Nanoelectrospray capillaries were made from borosilicate glass (OD 1 mm, ID 0.78 mm, 10 cm length, Sutter Instrument, item # BF100-78-10) using a micropipette puller (Sutter Instrument, model P-1000). The puller program was set to heat 495, pull 5, velocity 40, delay 235, pressure 200, and ramp 496. The resulting capillaries had openings of ~ 1 µm. Ten µL protein solution (~ 17 mg/mL) was buffer exchanged into 100 mM ammonium acetate (pH ~ 6.7) using a size exclusion spin column (Zeba Micro Spin Desalting Columns, 7 kDa MWCO, 75 µL) following manufacturer’s protocol. The resulting solution had a concentration of ~ 13 mg/mL as estimated by Nanodrop A280 measurement. Mass spectra were collected on an ion mobility–mass spectrometer (Waters Synapt G2s-i). The solution was further diluted to a desirable concentration and loaded into the glass capillary, where a platinum wire was inserted to apply a voltage of 500 V to sustain a nano-electrospray. Source temperature was set to 303 K and the sampling cone to 50 V to minimize protein activation. Gas flows were set to 3 mL/min for trap, 120 mL/min for helium cell, and 60 mL/min for ion mobility. Bias voltages were set to 45 V for trap, 35 V for helium cell, and 3 V for IMS. Traveling waves were set to 150 m/s 3 V for trap, 500 m/s 20 V for ion mobility, and 70 m/s 3 V for transfer. Ion mobility mass spectra were average over 1 min. Data were visualized in Driftscope and annotated manually.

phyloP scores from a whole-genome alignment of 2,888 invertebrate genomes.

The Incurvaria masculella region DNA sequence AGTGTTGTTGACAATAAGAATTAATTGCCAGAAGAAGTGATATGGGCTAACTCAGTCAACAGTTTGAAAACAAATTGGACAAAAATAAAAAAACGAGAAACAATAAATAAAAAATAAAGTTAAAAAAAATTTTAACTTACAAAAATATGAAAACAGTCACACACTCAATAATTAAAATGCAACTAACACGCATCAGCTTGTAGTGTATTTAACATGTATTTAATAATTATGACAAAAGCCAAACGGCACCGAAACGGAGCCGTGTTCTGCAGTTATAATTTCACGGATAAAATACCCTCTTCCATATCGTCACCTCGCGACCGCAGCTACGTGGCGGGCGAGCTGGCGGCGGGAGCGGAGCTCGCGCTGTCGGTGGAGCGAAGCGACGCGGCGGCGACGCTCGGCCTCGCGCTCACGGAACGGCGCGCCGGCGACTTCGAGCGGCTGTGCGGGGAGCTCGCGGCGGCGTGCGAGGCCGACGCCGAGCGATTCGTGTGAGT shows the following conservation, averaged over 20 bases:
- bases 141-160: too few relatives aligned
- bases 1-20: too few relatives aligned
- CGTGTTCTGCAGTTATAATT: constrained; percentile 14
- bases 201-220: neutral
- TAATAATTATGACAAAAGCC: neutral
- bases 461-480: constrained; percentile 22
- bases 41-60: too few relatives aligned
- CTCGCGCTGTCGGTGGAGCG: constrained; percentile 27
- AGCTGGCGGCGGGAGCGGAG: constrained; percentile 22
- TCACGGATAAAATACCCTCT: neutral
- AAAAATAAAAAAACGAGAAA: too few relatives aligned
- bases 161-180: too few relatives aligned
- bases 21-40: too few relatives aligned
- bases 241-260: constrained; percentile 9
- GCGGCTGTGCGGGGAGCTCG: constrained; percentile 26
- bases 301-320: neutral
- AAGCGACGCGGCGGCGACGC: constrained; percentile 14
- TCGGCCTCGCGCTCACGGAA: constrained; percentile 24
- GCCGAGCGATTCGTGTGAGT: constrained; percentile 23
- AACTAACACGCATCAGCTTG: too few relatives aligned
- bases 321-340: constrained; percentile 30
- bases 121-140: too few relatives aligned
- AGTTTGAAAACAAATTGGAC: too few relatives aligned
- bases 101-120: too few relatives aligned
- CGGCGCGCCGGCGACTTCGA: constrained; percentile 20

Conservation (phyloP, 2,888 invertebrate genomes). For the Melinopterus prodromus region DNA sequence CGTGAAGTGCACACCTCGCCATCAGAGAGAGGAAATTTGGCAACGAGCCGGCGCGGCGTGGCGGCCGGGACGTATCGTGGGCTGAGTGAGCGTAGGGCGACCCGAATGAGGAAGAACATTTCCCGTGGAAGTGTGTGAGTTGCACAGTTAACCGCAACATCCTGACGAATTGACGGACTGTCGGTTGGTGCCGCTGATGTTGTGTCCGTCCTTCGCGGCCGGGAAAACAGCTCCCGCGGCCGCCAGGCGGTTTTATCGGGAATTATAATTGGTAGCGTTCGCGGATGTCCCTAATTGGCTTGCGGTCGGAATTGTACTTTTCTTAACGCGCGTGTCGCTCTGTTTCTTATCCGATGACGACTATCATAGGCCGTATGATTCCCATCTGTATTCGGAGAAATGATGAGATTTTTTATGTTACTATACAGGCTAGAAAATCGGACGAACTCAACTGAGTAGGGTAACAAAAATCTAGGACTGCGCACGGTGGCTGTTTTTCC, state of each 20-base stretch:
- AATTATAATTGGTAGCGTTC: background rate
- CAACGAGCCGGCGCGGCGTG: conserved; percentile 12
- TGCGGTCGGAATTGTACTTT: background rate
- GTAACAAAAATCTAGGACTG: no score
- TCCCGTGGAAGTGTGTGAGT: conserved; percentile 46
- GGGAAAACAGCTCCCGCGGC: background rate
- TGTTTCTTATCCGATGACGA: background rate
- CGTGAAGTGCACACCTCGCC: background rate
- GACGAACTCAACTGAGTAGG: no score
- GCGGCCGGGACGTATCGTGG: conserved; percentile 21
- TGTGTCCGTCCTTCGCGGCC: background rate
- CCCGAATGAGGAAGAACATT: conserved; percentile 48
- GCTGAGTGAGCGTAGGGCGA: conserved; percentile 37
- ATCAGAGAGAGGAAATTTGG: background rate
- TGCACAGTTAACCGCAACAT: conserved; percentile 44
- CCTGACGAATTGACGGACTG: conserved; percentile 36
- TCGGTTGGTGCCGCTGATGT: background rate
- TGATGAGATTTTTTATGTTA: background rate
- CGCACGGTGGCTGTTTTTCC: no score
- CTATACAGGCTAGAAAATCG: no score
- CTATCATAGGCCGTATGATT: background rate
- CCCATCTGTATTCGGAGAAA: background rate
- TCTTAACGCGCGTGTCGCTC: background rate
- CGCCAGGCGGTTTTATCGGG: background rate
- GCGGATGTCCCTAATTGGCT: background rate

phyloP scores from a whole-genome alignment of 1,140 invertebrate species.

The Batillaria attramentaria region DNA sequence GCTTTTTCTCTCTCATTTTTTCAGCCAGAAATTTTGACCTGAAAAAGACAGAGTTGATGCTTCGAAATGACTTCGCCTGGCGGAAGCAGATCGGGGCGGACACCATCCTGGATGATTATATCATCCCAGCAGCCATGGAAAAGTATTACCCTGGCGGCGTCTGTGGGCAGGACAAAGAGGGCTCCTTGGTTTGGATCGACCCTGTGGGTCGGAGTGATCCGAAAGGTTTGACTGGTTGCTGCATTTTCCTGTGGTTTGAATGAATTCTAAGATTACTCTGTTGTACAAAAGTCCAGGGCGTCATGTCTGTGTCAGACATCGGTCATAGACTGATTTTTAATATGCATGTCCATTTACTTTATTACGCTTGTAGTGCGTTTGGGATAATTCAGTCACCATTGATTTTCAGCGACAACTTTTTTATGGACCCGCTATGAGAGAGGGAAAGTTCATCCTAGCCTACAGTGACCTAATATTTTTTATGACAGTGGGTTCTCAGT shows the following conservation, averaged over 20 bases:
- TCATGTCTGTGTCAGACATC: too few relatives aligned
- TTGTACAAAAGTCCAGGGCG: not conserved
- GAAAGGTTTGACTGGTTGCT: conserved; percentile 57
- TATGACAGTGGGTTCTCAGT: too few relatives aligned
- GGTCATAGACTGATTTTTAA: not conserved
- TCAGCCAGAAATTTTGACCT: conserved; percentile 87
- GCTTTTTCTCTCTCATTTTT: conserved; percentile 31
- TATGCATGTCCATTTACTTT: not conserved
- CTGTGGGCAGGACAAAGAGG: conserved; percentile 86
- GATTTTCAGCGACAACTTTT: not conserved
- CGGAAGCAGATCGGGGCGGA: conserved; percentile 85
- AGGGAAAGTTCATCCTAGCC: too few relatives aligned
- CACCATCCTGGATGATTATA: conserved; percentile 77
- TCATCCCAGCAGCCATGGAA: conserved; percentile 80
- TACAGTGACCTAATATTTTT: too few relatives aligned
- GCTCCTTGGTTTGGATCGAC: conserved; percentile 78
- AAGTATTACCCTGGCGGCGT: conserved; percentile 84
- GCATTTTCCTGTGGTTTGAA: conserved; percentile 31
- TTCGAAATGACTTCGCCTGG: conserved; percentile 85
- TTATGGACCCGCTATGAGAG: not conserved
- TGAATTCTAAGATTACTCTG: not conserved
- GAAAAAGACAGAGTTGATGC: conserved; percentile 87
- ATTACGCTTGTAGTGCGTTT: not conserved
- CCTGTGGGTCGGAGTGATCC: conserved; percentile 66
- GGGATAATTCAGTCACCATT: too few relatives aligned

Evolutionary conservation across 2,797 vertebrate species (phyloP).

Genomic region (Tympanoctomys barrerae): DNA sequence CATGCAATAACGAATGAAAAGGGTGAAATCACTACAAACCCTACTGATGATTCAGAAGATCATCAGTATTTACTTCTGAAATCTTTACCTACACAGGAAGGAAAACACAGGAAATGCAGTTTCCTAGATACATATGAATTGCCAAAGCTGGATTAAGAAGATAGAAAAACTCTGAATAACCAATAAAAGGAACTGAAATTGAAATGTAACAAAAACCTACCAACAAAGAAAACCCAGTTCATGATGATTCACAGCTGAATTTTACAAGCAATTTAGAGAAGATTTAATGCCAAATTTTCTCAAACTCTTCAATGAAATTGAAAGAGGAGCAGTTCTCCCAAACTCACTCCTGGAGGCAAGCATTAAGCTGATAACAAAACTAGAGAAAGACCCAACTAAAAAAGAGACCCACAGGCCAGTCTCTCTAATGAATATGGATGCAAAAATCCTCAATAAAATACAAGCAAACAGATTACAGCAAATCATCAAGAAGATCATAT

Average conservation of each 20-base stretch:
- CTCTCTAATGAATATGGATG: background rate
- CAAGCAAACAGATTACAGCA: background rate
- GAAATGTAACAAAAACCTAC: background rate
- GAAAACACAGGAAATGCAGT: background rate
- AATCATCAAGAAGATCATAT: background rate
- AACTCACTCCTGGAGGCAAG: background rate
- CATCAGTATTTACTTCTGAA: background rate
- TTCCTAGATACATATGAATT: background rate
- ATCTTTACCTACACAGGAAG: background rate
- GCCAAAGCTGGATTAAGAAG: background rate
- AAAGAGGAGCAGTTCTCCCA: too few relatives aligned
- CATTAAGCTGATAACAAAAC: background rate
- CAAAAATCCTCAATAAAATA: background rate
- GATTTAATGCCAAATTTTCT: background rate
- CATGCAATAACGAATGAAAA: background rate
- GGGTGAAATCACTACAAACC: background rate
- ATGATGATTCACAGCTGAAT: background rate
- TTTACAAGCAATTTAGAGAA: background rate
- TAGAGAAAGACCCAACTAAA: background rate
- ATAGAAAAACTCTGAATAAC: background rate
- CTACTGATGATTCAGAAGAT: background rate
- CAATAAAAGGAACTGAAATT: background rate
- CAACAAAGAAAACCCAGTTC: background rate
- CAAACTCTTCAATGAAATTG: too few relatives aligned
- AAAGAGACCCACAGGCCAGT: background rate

Note: The content above has been extracted from a research article, so it may not display correctly.

Please log in to submit your questions online.
Your question will be posted on the Bio-101 website. We will send your questions to the authors of this protocol and Bio-protocol community members who are experienced with this method. you will be informed using the email address associated with your Bio-protocol account.

We use cookies on this site to enhance your user experience. By using our website, you are agreeing to allow the storage of cookies on your computer.